Modern society, perhaps more than ever, drives us to consume. We consume products then dispose of them when they become outdated. We absorb all that our phones, computers, Alexa’s, and streaming service demands. Though some of us may spend less time consuming than others, we still devour food, media, and words daily.
And what of our relationship with God? We can sit under preaching three times per week. We read and prayerfully consider the Bible, which of course is all good. But I argue that just as we consume, we also ought to create.
I put myself on the I’m-not-very-creative team. Thoughtful paintings intrigue me, but I look at them and say, “Not me. I could never do that.” I once told a work colleague—who by my estimation is a talented artist—that I love cartography, but I’m not artistic enough to make a beautiful map. My penmanship is atrocious. I’m imprecise. I’m impatient. She simply replied back, “You don’t practice, do you?”
I guess I don’t. I love the ease of consuming maps, books, music, and might I add: Bible teaching and preaching. But to put in the work of learning how to create such things seems daunting.
To observe the greatest example, our Lord in heaven, is to observe his creative attributes. He made the earth and continues to create. He continues to create new believers. He directs His will in the world. He sculpts the cloud patterns, paints the heavens with stars, and clothes the grass of the field with lilies. God is a creator.
Much of the Jewish sabbath laws revolve around the prohibition of acts of creation. It’s easy for us Gentiles to simply boil those laws down to “don’t work.” But creation is more than work. I like one common definition of creation: to bring order to chaos.
In a sense, the work of creation requires the same ingredients as acts of consumption: desire, investment of time, and deliberate focus. On the other hand, creation differentiates itself from consumption in one critical area, at least for it to be deemed worthy by society: quality. Low-quality creative works are worth little, which I think is what makes creation harder. We demand that the things we consume—others’ works of creation—be perfect, or at least close.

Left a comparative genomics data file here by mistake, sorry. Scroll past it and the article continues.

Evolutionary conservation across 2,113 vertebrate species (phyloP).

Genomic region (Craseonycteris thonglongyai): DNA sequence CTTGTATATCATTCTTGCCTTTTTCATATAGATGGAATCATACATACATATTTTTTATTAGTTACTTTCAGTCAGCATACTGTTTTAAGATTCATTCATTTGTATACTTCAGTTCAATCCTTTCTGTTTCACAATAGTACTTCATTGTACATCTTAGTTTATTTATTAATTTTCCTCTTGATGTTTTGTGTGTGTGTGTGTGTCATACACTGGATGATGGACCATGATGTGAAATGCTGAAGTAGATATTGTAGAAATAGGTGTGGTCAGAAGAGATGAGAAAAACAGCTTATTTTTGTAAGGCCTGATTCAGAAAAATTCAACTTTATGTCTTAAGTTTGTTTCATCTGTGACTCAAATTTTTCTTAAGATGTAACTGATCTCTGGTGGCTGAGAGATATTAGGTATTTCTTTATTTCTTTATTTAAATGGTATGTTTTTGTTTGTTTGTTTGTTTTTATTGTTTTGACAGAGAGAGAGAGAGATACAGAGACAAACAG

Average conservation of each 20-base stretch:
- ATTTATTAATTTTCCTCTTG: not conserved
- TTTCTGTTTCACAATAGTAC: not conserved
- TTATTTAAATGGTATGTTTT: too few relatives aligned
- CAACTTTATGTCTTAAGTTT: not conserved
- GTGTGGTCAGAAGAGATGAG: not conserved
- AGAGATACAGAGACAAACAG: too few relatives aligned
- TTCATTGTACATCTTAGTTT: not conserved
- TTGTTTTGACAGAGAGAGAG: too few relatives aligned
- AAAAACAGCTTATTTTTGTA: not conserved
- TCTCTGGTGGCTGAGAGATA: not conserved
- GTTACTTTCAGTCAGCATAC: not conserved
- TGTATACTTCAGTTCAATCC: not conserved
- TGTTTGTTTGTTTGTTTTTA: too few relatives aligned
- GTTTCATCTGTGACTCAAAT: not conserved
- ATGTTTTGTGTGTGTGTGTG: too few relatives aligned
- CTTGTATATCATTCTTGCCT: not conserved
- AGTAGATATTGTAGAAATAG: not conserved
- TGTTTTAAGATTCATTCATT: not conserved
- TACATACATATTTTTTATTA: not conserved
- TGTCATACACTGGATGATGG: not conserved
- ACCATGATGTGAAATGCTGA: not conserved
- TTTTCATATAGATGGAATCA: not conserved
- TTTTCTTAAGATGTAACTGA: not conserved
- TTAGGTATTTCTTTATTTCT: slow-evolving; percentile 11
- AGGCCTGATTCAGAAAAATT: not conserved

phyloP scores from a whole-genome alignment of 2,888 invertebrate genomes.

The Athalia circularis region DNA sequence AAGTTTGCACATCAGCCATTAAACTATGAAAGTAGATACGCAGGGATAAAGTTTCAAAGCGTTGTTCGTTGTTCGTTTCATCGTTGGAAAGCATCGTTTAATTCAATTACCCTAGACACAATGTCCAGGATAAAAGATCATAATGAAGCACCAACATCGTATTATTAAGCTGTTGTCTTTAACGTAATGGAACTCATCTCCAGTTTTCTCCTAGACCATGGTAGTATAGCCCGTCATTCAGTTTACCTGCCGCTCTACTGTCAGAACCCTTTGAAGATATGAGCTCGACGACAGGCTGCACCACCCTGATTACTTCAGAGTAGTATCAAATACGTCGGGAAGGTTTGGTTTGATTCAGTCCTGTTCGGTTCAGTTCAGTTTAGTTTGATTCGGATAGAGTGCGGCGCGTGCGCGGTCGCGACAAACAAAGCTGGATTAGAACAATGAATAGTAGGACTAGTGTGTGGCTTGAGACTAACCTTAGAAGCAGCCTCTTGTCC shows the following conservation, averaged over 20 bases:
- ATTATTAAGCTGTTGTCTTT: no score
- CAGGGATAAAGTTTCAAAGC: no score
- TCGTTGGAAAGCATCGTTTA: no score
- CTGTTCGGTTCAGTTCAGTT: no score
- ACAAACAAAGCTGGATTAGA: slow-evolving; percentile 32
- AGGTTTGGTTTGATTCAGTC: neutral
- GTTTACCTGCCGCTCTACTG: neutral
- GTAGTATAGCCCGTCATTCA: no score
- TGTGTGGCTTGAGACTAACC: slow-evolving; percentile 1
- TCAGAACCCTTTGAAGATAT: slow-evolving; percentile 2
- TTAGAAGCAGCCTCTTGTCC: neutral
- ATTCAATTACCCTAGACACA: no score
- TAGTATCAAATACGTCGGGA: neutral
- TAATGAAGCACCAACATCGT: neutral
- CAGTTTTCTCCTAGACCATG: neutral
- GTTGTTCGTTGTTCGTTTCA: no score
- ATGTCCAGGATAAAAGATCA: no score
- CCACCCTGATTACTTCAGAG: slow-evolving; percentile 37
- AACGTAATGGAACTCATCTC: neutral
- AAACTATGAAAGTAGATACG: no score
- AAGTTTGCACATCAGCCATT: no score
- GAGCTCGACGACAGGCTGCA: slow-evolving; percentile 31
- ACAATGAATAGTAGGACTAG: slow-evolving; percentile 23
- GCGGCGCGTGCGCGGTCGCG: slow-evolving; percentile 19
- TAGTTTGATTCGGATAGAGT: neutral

Thus, the temptation is to always consume and to only create what is necessary to survive. As long as we’re getting, we think ourselves fulfilled. At least that’s how I’ve felt.
I would say works of creation cover a broad spectrum. For some, it may be woodworking and carpentry, while others are expert quilters and painters. Immediately, our minds wander to associating these works with our duties—our jobs and responsibilities. I’m a software developer by profession. My wife teaches our children most days. True, those are our duties, which both require acts of creation. But what about the areas outside our responsibilities? What am I creating to glorify God beyond what is required?
So, the challenge to me was to create more, especially something that others could consume, and I hope, be inspired to create themselves. Learning is great, but what am I giving? Reading is highly commendable, but what am I writing for others? Laboring for a wage is necessary, but how am I helping others with that income? Listening to God through preaching and study is my spiritual lifeline, but how am I reinvesting? Am I evangelizing? Do I pray for the needs of my church? And I haven’t even mentioned my responsibility as a father.
Don’t fear creating. Find something both desirable to you and others, practice it, perfect it, and give it. Yes, it requires time. Replace some of your modern consumptive habits, even if they are not inherently wrong. Honor the Creator of the World by mimicking Him.